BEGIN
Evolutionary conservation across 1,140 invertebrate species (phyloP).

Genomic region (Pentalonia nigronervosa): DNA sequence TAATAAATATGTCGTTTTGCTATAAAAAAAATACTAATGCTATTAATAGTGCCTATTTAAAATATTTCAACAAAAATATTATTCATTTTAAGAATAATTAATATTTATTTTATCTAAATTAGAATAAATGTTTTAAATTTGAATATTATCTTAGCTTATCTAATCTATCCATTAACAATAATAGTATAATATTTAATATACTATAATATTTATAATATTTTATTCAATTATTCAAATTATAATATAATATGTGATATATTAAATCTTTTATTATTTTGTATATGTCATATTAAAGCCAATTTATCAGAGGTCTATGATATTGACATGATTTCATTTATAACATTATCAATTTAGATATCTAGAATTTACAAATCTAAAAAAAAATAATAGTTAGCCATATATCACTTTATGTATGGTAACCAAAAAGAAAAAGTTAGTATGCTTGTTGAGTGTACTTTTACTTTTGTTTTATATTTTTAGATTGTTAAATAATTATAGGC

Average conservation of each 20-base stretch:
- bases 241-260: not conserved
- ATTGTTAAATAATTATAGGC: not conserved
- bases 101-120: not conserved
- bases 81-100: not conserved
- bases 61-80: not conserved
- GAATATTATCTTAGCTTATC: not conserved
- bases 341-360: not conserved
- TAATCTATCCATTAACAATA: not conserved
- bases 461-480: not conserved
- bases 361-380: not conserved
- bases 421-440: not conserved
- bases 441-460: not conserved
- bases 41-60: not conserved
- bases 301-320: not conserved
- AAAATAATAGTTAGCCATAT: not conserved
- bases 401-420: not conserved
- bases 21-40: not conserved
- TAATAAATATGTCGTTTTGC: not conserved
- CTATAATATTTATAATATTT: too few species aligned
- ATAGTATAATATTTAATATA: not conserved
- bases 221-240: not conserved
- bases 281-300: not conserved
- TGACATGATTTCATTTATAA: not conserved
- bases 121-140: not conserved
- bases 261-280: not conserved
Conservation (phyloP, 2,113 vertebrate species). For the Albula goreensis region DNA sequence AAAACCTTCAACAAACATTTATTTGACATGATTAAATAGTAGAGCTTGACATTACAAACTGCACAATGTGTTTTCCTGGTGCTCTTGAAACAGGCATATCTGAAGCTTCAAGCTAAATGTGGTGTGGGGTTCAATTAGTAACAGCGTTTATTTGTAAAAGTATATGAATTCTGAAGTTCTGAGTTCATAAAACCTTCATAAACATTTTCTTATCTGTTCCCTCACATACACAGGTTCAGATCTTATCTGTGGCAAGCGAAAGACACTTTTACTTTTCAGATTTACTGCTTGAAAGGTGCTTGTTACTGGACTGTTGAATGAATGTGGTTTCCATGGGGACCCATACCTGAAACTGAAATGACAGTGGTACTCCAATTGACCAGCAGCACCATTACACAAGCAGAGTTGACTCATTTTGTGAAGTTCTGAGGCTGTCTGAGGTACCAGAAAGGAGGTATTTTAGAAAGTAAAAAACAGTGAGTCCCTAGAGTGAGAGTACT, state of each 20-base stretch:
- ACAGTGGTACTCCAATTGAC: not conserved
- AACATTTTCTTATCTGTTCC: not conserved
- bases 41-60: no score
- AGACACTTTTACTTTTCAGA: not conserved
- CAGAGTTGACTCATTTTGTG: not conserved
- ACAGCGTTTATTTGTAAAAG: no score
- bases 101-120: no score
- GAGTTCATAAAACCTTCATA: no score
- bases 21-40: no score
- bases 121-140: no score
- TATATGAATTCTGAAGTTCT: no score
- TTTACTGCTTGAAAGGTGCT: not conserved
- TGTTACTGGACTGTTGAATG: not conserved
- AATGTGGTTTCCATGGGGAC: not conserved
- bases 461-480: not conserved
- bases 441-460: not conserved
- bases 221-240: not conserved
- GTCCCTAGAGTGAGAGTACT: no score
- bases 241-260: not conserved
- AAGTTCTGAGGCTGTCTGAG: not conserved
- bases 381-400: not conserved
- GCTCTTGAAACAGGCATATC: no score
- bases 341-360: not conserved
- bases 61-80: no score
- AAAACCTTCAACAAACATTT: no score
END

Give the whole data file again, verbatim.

Evolutionary conservation across 1,140 invertebrate species (phyloP).

Genomic region (Pentalonia nigronervosa): DNA sequence TAATAAATATGTCGTTTTGCTATAAAAAAAATACTAATGCTATTAATAGTGCCTATTTAAAATATTTCAACAAAAATATTATTCATTTTAAGAATAATTAATATTTATTTTATCTAAATTAGAATAAATGTTTTAAATTTGAATATTATCTTAGCTTATCTAATCTATCCATTAACAATAATAGTATAATATTTAATATACTATAATATTTATAATATTTTATTCAATTATTCAAATTATAATATAATATGTGATATATTAAATCTTTTATTATTTTGTATATGTCATATTAAAGCCAATTTATCAGAGGTCTATGATATTGACATGATTTCATTTATAACATTATCAATTTAGATATCTAGAATTTACAAATCTAAAAAAAAATAATAGTTAGCCATATATCACTTTATGTATGGTAACCAAAAAGAAAAAGTTAGTATGCTTGTTGAGTGTACTTTTACTTTTGTTTTATATTTTTAGATTGTTAAATAATTATAGGC

Average conservation of each 20-base stretch:
- bases 241-260: not conserved
- ATTGTTAAATAATTATAGGC: not conserved
- bases 101-120: not conserved
- bases 81-100: not conserved
- bases 61-80: not conserved
- GAATATTATCTTAGCTTATC: not conserved
- bases 341-360: not conserved
- TAATCTATCCATTAACAATA: not conserved
- bases 461-480: not conserved
- bases 361-380: not conserved
- bases 421-440: not conserved
- bases 441-460: not conserved
- bases 41-60: not conserved
- bases 301-320: not conserved
- AAAATAATAGTTAGCCATAT: not conserved
- bases 401-420: not conserved
- bases 21-40: not conserved
- TAATAAATATGTCGTTTTGC: not conserved
- CTATAATATTTATAATATTT: too few species aligned
- ATAGTATAATATTTAATATA: not conserved
- bases 221-240: not conserved
- bases 281-300: not conserved
- TGACATGATTTCATTTATAA: not conserved
- bases 121-140: not conserved
- bases 261-280: not conserved
Conservation (phyloP, 2,113 vertebrate species). For the Albula goreensis region DNA sequence AAAACCTTCAACAAACATTTATTTGACATGATTAAATAGTAGAGCTTGACATTACAAACTGCACAATGTGTTTTCCTGGTGCTCTTGAAACAGGCATATCTGAAGCTTCAAGCTAAATGTGGTGTGGGGTTCAATTAGTAACAGCGTTTATTTGTAAAAGTATATGAATTCTGAAGTTCTGAGTTCATAAAACCTTCATAAACATTTTCTTATCTGTTCCCTCACATACACAGGTTCAGATCTTATCTGTGGCAAGCGAAAGACACTTTTACTTTTCAGATTTACTGCTTGAAAGGTGCTTGTTACTGGACTGTTGAATGAATGTGGTTTCCATGGGGACCCATACCTGAAACTGAAATGACAGTGGTACTCCAATTGACCAGCAGCACCATTACACAAGCAGAGTTGACTCATTTTGTGAAGTTCTGAGGCTGTCTGAGGTACCAGAAAGGAGGTATTTTAGAAAGTAAAAAACAGTGAGTCCCTAGAGTGAGAGTACT, state of each 20-base stretch:
- ACAGTGGTACTCCAATTGAC: not conserved
- AACATTTTCTTATCTGTTCC: not conserved
- bases 41-60: no score
- AGACACTTTTACTTTTCAGA: not conserved
- CAGAGTTGACTCATTTTGTG: not conserved
- ACAGCGTTTATTTGTAAAAG: no score
- bases 101-120: no score
- GAGTTCATAAAACCTTCATA: no score
- bases 21-40: no score
- bases 121-140: no score
- TATATGAATTCTGAAGTTCT: no score
- TTTACTGCTTGAAAGGTGCT: not conserved
- TGTTACTGGACTGTTGAATG: not conserved
- AATGTGGTTTCCATGGGGAC: not conserved
- bases 461-480: not conserved
- bases 441-460: not conserved
- bases 221-240: not conserved
- GTCCCTAGAGTGAGAGTACT: no score
- bases 241-260: not conserved
- AAGTTCTGAGGCTGTCTGAG: not conserved
- bases 381-400: not conserved
- GCTCTTGAAACAGGCATATC: no score
- bases 341-360: not conserved
- bases 61-80: no score
- AAAACCTTCAACAAACATTT: no score